When creating a trust with a Minnesota trust lawyer, it is important to understand the specific roles involved. The grantor is the person who establishes a trust. The designated beneficiary is the person who receives the assets held in trust when the grantor dies. Probate is unnecessary because trust property passes outside the last will and testament or intestacy law.
When a grantor creates a trust, they can appoint a trustee. A trustee is a person who manages the assets in the trust and oversees distribution upon the grantor’s death.
It’s possible for someone to be the grantor and trustee if they establish a living trust and manage it while alive. However, naming a successor trustee is crucial so someone else can take over when the grantor dies.
Elements of a Valid Trust
Setting up a valid and legally enforceable trust requires following state laws and meeting various conditions, such as:
- The grantor has the mental capacity to establish a trust and understand the effects of their actions
- There must be a named trustee
- The grantor should outline the duties and rights of the trustee
- There is a clear intent for the grantor to create the trust
- The grantor must own assets or property to transfer into the trust at the time of creation
- The legal document must include named beneficiaries
- The trust must be validly executed according to state law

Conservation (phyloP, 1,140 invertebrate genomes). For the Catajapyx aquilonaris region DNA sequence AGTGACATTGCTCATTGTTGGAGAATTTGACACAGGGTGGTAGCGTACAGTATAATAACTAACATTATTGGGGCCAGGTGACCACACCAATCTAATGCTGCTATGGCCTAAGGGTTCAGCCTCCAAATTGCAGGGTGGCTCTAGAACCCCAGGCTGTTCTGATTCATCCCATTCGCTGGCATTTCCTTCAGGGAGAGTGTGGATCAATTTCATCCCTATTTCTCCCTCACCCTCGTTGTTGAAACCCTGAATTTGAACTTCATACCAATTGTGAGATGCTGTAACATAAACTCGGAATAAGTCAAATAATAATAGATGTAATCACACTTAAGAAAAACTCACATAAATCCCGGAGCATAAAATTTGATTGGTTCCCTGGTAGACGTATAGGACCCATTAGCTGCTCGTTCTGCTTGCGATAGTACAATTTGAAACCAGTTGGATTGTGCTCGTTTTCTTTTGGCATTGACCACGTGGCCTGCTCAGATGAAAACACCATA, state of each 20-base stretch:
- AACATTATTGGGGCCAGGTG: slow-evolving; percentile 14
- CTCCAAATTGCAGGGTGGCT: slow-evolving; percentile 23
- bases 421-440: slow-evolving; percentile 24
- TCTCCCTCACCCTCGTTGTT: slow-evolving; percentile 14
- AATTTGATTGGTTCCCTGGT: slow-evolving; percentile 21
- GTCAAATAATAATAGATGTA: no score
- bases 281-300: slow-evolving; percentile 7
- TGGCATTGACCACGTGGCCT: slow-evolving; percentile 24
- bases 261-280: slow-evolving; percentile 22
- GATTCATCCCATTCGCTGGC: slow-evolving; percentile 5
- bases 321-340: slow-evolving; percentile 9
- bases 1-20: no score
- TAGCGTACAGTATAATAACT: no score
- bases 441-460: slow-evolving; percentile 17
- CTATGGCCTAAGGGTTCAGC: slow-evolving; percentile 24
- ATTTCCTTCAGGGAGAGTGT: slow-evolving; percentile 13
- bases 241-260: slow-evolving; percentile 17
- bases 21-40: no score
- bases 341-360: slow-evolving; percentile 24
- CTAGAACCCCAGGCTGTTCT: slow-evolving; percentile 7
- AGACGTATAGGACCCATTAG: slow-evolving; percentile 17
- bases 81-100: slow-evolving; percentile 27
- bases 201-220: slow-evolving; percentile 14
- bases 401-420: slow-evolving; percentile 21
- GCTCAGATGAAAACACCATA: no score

- The trust must be funded
Common Factors that Invalidate a Trust
A range of factors can contribute to a trust the court can’t validate. The most common reasons include:
- Missing signature on the legal document
- Engaging in fraud to convince the grantor to include specific terms in the trust
- Failure to follow legal formalities while executing the trust
- Someone established the trust by forging signatures
- A person with interests in the trust assets coerced or threatened the grantor into creating the trust
- The grantor didn’t have the mental capacity to understand what they were doing at the time of establishing the trust
How to Challenge the Validity of a Trust
You must pursue legal action if you believe the trust isn’t valid. Simply disagreeing with your loved one’s decision to leave someone with assets you believe you should have received isn’t a good enough reason for a court to invalidate a trust.
You must file a petition with the probate court and explain why you think the trust isn’t valid. You must also present evidence to support your claims, such as physical documentation or witness testimony.
Outcome of Assets in an Invalid Trust
If the court decides the trust isn’t valid, beneficiaries won’t receive the assets according to the deceased’s instructions. If no valid trust exists, the property will pass to surviving heirs according to intestacy laws or the deceased’s will if they created one.
Contact a Minnesota Trust Attorney
Trusts are complex legal documents and people naturally have questions about how they should and should not be used as part of a comprehensive estate plan. If you would like to learn more about trusts for yourself or a loved one, we are here to provide clarity and support. To schedule your free initial phone consultation with our Monticello estate planning attorney, just click here.